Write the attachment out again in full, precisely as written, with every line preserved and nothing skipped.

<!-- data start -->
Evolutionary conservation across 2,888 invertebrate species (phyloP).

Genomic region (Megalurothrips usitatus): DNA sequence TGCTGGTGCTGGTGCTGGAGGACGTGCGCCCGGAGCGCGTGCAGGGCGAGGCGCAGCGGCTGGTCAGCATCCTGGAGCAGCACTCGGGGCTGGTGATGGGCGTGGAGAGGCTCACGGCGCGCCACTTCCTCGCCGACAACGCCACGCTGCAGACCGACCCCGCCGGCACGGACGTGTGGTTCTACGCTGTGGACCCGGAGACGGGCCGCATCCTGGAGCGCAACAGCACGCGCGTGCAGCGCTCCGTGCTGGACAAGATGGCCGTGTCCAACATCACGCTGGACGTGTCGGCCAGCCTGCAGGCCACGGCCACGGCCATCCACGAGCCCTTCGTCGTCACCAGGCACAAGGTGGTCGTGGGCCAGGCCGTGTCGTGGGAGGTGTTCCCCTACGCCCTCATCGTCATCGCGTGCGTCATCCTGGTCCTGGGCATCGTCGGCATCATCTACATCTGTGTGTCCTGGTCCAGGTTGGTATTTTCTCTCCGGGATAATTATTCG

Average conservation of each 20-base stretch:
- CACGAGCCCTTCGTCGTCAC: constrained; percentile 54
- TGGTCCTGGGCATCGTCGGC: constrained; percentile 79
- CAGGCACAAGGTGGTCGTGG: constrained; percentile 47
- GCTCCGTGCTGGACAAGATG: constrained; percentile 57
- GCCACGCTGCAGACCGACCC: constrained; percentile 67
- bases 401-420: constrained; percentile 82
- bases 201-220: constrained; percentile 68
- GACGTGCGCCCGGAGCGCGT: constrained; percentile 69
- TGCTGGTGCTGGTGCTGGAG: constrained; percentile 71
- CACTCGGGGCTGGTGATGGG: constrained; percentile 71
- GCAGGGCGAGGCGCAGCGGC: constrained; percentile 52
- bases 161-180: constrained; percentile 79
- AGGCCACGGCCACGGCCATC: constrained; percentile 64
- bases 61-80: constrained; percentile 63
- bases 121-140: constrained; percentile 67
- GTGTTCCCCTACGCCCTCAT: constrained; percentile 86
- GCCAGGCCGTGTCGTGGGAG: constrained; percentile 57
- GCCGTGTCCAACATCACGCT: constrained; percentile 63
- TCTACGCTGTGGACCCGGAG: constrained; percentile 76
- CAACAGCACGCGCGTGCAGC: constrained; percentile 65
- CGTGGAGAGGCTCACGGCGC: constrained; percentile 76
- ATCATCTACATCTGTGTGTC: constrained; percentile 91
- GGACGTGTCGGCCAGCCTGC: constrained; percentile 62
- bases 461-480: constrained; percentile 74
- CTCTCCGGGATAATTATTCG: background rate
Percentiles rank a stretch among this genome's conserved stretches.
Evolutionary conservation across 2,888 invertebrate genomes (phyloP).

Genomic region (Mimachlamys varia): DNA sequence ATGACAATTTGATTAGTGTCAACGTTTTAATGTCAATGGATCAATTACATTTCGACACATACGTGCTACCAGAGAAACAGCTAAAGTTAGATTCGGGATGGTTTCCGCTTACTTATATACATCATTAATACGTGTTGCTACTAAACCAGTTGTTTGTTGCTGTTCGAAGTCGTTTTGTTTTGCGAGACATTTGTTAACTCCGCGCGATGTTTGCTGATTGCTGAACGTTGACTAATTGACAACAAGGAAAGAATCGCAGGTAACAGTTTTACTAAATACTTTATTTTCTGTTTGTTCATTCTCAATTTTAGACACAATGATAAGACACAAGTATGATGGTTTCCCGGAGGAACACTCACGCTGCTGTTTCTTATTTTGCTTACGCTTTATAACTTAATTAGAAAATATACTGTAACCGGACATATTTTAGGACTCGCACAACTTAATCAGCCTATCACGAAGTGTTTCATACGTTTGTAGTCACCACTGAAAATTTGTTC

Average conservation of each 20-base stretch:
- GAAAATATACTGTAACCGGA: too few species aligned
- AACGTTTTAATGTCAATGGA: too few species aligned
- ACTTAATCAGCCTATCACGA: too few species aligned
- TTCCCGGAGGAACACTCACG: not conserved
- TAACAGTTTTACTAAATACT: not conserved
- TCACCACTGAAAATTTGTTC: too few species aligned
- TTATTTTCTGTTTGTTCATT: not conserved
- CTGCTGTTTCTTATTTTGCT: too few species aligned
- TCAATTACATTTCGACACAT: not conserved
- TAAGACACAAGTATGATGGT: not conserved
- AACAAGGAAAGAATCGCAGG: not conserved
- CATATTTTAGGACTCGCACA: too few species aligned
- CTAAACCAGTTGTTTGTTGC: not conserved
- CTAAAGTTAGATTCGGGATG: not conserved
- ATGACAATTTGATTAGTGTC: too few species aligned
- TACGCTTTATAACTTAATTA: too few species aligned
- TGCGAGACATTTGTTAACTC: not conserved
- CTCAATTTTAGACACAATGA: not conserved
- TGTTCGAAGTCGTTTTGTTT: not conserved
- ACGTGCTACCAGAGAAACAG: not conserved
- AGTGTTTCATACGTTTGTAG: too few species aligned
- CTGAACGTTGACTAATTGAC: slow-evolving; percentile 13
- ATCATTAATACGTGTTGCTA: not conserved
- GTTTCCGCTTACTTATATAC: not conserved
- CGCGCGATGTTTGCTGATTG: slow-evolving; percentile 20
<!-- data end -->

Evolutionary conservation across 2,888 invertebrate species (phyloP).

Genomic region (Megalurothrips usitatus): DNA sequence TGCTGGTGCTGGTGCTGGAGGACGTGCGCCCGGAGCGCGTGCAGGGCGAGGCGCAGCGGCTGGTCAGCATCCTGGAGCAGCACTCGGGGCTGGTGATGGGCGTGGAGAGGCTCACGGCGCGCCACTTCCTCGCCGACAACGCCACGCTGCAGACCGACCCCGCCGGCACGGACGTGTGGTTCTACGCTGTGGACCCGGAGACGGGCCGCATCCTGGAGCGCAACAGCACGCGCGTGCAGCGCTCCGTGCTGGACAAGATGGCCGTGTCCAACATCACGCTGGACGTGTCGGCCAGCCTGCAGGCCACGGCCACGGCCATCCACGAGCCCTTCGTCGTCACCAGGCACAAGGTGGTCGTGGGCCAGGCCGTGTCGTGGGAGGTGTTCCCCTACGCCCTCATCGTCATCGCGTGCGTCATCCTGGTCCTGGGCATCGTCGGCATCATCTACATCTGTGTGTCCTGGTCCAGGTTGGTATTTTCTCTCCGGGATAATTATTCG

Average conservation of each 20-base stretch:
- CACGAGCCCTTCGTCGTCAC: constrained; percentile 54
- TGGTCCTGGGCATCGTCGGC: constrained; percentile 79
- CAGGCACAAGGTGGTCGTGG: constrained; percentile 47
- GCTCCGTGCTGGACAAGATG: constrained; percentile 57
- GCCACGCTGCAGACCGACCC: constrained; percentile 67
- bases 401-420: constrained; percentile 82
- bases 201-220: constrained; percentile 68
- GACGTGCGCCCGGAGCGCGT: constrained; percentile 69
- TGCTGGTGCTGGTGCTGGAG: constrained; percentile 71
- CACTCGGGGCTGGTGATGGG: constrained; percentile 71
- GCAGGGCGAGGCGCAGCGGC: constrained; percentile 52
- bases 161-180: constrained; percentile 79
- AGGCCACGGCCACGGCCATC: constrained; percentile 64
- bases 61-80: constrained; percentile 63
- bases 121-140: constrained; percentile 67
- GTGTTCCCCTACGCCCTCAT: constrained; percentile 86
- GCCAGGCCGTGTCGTGGGAG: constrained; percentile 57
- GCCGTGTCCAACATCACGCT: constrained; percentile 63
- TCTACGCTGTGGACCCGGAG: constrained; percentile 76
- CAACAGCACGCGCGTGCAGC: constrained; percentile 65
- CGTGGAGAGGCTCACGGCGC: constrained; percentile 76
- ATCATCTACATCTGTGTGTC: constrained; percentile 91
- GGACGTGTCGGCCAGCCTGC: constrained; percentile 62
- bases 461-480: constrained; percentile 74
- CTCTCCGGGATAATTATTCG: background rate
Percentiles rank a stretch among this genome's conserved stretches.
Evolutionary conservation across 2,888 invertebrate genomes (phyloP).

Genomic region (Mimachlamys varia): DNA sequence ATGACAATTTGATTAGTGTCAACGTTTTAATGTCAATGGATCAATTACATTTCGACACATACGTGCTACCAGAGAAACAGCTAAAGTTAGATTCGGGATGGTTTCCGCTTACTTATATACATCATTAATACGTGTTGCTACTAAACCAGTTGTTTGTTGCTGTTCGAAGTCGTTTTGTTTTGCGAGACATTTGTTAACTCCGCGCGATGTTTGCTGATTGCTGAACGTTGACTAATTGACAACAAGGAAAGAATCGCAGGTAACAGTTTTACTAAATACTTTATTTTCTGTTTGTTCATTCTCAATTTTAGACACAATGATAAGACACAAGTATGATGGTTTCCCGGAGGAACACTCACGCTGCTGTTTCTTATTTTGCTTACGCTTTATAACTTAATTAGAAAATATACTGTAACCGGACATATTTTAGGACTCGCACAACTTAATCAGCCTATCACGAAGTGTTTCATACGTTTGTAGTCACCACTGAAAATTTGTTC

Average conservation of each 20-base stretch:
- GAAAATATACTGTAACCGGA: too few species aligned
- AACGTTTTAATGTCAATGGA: too few species aligned
- ACTTAATCAGCCTATCACGA: too few species aligned
- TTCCCGGAGGAACACTCACG: not conserved
- TAACAGTTTTACTAAATACT: not conserved
- TCACCACTGAAAATTTGTTC: too few species aligned
- TTATTTTCTGTTTGTTCATT: not conserved
- CTGCTGTTTCTTATTTTGCT: too few species aligned
- TCAATTACATTTCGACACAT: not conserved
- TAAGACACAAGTATGATGGT: not conserved
- AACAAGGAAAGAATCGCAGG: not conserved
- CATATTTTAGGACTCGCACA: too few species aligned
- CTAAACCAGTTGTTTGTTGC: not conserved
- CTAAAGTTAGATTCGGGATG: not conserved
- ATGACAATTTGATTAGTGTC: too few species aligned
- TACGCTTTATAACTTAATTA: too few species aligned
- TGCGAGACATTTGTTAACTC: not conserved
- CTCAATTTTAGACACAATGA: not conserved
- TGTTCGAAGTCGTTTTGTTT: not conserved
- ACGTGCTACCAGAGAAACAG: not conserved
- AGTGTTTCATACGTTTGTAG: too few species aligned
- CTGAACGTTGACTAATTGAC: slow-evolving; percentile 13
- ATCATTAATACGTGTTGCTA: not conserved
- GTTTCCGCTTACTTATATAC: not conserved
- CGCGCGATGTTTGCTGATTG: slow-evolving; percentile 20